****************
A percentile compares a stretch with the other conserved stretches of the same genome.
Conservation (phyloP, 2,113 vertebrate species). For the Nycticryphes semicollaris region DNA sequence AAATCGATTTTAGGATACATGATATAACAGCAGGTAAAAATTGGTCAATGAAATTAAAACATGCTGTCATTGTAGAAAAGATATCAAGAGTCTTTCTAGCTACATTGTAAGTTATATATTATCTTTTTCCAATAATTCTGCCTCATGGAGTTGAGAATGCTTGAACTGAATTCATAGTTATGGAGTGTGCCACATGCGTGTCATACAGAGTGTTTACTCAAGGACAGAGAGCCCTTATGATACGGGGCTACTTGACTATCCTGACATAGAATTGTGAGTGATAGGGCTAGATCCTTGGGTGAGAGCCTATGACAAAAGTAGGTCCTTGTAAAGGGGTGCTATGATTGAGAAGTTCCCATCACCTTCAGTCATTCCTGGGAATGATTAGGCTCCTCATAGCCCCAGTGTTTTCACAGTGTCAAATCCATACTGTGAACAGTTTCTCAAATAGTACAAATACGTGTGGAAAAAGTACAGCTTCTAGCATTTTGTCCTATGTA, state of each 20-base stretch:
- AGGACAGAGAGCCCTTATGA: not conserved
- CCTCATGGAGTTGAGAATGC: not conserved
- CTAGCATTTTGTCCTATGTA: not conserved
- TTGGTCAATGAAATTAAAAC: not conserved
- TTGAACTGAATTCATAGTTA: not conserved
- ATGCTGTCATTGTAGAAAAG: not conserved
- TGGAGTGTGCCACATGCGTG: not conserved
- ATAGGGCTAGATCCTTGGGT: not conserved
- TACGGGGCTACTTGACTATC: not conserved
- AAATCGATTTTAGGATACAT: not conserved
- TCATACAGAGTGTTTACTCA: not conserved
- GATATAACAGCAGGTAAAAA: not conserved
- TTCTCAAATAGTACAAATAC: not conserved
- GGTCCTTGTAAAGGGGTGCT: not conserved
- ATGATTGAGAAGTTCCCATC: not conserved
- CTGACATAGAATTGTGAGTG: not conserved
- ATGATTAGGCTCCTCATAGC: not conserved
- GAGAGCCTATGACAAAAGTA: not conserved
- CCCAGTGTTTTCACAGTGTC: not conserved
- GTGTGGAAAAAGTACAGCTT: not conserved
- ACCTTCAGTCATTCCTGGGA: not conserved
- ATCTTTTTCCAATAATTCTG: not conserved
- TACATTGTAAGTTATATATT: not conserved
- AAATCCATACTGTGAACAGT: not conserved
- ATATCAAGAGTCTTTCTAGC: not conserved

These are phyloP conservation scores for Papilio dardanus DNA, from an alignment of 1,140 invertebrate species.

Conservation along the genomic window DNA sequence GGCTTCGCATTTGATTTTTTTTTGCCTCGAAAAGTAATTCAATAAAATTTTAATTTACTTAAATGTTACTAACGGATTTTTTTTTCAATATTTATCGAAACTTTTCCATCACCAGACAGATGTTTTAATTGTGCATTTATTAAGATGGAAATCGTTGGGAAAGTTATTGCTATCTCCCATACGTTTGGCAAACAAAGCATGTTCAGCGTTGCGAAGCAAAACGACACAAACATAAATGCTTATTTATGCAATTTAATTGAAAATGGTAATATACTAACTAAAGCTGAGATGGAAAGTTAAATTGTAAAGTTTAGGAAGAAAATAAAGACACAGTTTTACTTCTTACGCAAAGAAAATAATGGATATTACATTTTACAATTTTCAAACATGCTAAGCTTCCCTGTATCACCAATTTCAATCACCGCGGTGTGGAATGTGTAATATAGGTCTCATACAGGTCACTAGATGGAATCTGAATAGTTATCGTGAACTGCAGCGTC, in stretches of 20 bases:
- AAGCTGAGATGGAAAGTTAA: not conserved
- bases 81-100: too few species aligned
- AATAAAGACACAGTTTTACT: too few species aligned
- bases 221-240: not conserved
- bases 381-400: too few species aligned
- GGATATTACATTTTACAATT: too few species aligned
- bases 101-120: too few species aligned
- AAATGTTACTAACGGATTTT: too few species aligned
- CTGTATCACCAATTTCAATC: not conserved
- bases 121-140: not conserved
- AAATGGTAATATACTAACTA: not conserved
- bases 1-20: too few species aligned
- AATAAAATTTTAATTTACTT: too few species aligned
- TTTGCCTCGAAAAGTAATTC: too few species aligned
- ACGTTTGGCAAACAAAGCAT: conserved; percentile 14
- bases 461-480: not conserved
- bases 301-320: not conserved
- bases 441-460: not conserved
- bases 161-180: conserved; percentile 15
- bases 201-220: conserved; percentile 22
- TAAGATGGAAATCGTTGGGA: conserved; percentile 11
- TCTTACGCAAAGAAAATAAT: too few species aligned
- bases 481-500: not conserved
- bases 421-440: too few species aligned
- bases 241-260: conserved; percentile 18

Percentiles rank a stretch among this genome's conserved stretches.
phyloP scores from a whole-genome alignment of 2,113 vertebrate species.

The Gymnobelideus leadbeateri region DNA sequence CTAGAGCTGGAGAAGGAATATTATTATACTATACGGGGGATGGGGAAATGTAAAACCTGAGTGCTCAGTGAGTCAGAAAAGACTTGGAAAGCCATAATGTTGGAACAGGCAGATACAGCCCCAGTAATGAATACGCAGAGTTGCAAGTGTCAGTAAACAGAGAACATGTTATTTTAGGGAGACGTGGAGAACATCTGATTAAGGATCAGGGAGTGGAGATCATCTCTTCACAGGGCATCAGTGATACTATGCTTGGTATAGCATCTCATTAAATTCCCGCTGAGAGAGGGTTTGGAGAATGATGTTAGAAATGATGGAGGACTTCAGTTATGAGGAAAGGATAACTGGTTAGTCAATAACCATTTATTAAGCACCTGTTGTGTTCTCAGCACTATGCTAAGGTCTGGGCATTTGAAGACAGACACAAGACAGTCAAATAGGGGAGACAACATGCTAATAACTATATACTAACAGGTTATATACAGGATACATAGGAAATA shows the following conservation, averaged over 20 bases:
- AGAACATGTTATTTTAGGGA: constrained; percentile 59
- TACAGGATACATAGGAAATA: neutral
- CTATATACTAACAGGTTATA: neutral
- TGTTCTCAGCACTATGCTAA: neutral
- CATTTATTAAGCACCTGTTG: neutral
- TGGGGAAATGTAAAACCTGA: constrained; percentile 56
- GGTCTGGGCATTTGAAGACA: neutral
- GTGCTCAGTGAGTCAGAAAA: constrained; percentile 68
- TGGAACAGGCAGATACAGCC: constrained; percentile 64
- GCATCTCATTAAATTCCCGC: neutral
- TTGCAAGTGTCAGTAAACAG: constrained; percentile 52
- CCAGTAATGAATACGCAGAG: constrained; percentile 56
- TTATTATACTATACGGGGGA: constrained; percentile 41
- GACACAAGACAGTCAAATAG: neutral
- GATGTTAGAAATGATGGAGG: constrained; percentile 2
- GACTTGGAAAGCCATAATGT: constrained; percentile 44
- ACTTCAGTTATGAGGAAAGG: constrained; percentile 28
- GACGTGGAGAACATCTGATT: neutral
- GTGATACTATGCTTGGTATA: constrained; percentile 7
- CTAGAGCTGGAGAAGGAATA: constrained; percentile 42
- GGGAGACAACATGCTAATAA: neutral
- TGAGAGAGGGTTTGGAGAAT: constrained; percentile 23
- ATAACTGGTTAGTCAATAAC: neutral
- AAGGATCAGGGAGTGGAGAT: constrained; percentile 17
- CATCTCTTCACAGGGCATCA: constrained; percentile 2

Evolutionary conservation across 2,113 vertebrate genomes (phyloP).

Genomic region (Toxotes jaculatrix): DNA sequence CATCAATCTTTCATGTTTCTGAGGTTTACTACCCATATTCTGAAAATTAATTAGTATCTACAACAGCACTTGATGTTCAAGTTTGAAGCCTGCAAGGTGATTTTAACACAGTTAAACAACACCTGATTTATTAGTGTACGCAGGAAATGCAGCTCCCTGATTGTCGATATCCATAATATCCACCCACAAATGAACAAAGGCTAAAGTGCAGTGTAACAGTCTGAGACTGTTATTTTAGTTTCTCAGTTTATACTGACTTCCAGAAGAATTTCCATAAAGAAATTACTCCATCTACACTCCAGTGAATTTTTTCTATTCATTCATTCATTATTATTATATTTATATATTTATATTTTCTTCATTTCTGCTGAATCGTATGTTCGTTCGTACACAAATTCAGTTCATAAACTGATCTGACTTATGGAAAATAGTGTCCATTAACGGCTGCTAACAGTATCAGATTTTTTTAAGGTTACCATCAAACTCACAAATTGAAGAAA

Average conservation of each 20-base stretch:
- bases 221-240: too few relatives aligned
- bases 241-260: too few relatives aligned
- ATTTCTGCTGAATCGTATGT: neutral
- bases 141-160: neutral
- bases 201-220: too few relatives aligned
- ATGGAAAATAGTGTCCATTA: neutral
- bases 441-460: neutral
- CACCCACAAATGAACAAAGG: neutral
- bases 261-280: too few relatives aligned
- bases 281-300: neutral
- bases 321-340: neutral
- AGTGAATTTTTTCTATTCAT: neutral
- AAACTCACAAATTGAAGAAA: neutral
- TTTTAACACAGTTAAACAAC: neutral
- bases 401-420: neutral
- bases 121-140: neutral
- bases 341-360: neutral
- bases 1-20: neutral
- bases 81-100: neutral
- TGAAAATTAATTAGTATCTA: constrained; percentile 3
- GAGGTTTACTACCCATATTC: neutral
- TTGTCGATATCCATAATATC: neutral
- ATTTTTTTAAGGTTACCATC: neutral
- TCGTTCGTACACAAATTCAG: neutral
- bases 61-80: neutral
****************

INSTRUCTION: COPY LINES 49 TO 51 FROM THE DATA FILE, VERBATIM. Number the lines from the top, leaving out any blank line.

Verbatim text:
- bases 201-220: conserved; percentile 22
- TAAGATGGAAATCGTTGGGA: conserved; percentile 11
- TCTTACGCAAAGAAAATAAT: too few species aligned